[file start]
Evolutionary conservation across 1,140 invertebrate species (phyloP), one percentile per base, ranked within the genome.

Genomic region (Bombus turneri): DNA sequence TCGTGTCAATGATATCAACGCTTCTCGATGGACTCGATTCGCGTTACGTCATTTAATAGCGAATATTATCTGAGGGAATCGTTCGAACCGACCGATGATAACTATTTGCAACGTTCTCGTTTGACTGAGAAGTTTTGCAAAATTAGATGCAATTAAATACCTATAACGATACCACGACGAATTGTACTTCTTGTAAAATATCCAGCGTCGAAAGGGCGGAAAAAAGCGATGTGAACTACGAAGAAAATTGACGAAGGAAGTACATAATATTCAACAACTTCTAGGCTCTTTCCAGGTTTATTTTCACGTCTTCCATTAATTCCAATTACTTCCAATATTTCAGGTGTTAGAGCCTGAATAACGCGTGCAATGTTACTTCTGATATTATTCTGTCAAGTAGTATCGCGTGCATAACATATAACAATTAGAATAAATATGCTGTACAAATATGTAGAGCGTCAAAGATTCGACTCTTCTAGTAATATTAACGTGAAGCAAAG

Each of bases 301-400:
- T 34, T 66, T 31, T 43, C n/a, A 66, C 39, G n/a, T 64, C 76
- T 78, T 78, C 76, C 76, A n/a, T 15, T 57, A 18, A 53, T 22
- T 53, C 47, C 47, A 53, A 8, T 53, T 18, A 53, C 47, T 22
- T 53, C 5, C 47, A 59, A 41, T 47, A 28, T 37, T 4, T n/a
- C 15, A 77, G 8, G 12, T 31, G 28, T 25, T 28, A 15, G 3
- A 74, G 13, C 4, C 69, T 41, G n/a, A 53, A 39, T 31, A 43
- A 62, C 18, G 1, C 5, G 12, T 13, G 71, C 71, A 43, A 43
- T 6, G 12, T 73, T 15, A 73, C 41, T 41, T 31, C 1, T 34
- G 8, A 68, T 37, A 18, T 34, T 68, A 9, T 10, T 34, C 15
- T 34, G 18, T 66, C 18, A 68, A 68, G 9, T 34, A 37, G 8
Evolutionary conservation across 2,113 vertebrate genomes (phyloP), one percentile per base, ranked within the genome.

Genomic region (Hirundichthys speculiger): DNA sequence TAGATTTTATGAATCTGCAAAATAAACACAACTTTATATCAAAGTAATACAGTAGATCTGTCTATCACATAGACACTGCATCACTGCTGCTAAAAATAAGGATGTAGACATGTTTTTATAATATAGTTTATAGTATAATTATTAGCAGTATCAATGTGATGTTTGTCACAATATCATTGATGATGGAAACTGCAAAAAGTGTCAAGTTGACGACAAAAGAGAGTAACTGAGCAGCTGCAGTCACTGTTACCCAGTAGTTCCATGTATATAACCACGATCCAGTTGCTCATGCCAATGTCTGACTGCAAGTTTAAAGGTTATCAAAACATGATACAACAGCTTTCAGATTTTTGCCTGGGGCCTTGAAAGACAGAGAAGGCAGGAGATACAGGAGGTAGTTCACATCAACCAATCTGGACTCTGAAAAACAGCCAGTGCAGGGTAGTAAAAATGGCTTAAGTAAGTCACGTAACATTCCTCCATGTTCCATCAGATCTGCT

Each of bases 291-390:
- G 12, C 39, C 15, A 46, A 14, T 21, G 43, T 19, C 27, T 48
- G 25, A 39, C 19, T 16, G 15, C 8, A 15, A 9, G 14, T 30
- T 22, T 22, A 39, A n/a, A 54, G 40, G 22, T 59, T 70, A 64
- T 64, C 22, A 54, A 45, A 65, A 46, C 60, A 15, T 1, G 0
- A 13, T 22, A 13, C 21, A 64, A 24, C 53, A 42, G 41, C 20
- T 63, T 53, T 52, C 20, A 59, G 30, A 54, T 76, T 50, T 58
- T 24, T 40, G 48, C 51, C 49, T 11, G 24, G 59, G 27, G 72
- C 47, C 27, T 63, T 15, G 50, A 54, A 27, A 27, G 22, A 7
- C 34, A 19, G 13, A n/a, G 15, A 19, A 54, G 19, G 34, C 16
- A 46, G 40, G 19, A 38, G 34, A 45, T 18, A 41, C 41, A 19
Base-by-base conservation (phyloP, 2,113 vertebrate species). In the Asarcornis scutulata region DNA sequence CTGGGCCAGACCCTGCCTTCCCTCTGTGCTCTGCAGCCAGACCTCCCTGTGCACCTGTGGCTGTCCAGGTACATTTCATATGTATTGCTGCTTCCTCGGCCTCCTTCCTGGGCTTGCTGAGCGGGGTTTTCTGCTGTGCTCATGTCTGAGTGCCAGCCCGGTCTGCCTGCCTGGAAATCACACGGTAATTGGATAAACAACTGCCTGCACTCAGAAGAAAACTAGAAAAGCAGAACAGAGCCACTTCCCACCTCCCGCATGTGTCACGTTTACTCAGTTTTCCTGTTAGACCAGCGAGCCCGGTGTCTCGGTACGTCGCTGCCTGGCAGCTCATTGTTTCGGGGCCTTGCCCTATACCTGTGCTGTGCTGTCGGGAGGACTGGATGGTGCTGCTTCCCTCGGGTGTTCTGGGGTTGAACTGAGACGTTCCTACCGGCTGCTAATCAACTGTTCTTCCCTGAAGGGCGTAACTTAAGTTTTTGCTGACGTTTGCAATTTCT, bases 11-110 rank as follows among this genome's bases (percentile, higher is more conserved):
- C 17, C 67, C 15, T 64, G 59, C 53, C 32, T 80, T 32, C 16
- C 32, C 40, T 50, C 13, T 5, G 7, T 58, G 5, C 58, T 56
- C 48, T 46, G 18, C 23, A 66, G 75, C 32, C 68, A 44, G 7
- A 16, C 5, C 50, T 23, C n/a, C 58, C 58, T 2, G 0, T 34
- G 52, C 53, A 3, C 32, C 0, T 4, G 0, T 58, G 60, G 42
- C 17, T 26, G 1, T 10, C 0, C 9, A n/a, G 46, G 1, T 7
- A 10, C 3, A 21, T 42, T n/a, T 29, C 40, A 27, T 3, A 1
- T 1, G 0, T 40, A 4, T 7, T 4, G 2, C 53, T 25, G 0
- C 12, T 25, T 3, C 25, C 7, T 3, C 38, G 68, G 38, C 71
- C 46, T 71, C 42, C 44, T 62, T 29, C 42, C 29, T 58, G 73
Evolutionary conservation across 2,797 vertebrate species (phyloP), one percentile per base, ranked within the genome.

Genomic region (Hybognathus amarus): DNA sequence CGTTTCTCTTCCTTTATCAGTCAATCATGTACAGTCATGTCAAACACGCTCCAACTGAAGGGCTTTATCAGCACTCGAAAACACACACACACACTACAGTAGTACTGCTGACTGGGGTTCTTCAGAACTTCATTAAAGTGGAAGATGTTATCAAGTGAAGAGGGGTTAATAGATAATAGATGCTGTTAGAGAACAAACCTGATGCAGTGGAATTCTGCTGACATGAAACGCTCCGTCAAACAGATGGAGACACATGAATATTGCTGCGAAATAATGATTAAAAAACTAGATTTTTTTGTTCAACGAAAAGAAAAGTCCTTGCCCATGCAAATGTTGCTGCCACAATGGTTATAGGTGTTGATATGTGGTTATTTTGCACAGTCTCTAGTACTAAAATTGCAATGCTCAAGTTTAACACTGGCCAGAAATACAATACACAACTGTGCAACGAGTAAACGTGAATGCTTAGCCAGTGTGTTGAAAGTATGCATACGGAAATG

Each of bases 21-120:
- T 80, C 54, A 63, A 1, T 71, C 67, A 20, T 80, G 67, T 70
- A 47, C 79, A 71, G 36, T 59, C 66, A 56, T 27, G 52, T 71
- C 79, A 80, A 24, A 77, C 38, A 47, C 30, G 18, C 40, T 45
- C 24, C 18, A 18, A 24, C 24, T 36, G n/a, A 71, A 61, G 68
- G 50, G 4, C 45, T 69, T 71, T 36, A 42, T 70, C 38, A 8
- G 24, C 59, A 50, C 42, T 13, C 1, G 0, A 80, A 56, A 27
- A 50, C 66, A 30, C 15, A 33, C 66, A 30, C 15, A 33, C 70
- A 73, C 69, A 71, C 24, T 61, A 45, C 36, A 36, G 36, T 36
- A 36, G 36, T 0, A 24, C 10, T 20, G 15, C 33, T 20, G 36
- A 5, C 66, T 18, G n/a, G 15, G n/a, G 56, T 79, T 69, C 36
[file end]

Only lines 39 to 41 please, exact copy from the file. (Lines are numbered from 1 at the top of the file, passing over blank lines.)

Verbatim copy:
Genomic region (Hybognathus amarus): DNA sequence CGTTTCTCTTCCTTTATCAGTCAATCATGTACAGTCATGTCAAACACGCTCCAACTGAAGGGCTTTATCAGCACTCGAAAACACACACACACACTACAGTAGTACTGCTGACTGGGGTTCTTCAGAACTTCATTAAAGTGGAAGATGTTATCAAGTGAAGAGGGGTTAATAGATAATAGATGCTGTTAGAGAACAAACCTGATGCAGTGGAATTCTGCTGACATGAAACGCTCCGTCAAACAGATGGAGACACATGAATATTGCTGCGAAATAATGATTAAAAAACTAGATTTTTTTGTTCAACGAAAAGAAAAGTCCTTGCCCATGCAAATGTTGCTGCCACAATGGTTATAGGTGTTGATATGTGGTTATTTTGCACAGTCTCTAGTACTAAAATTGCAATGCTCAAGTTTAACACTGGCCAGAAATACAATACACAACTGTGCAACGAGTAAACGTGAATGCTTAGCCAGTGTGTTGAAAGTATGCATACGGAAATG

Each of bases 21-120:
- T 80, C 54, A 63, A 1, T 71, C 67, A 20, T 80, G 67, T 70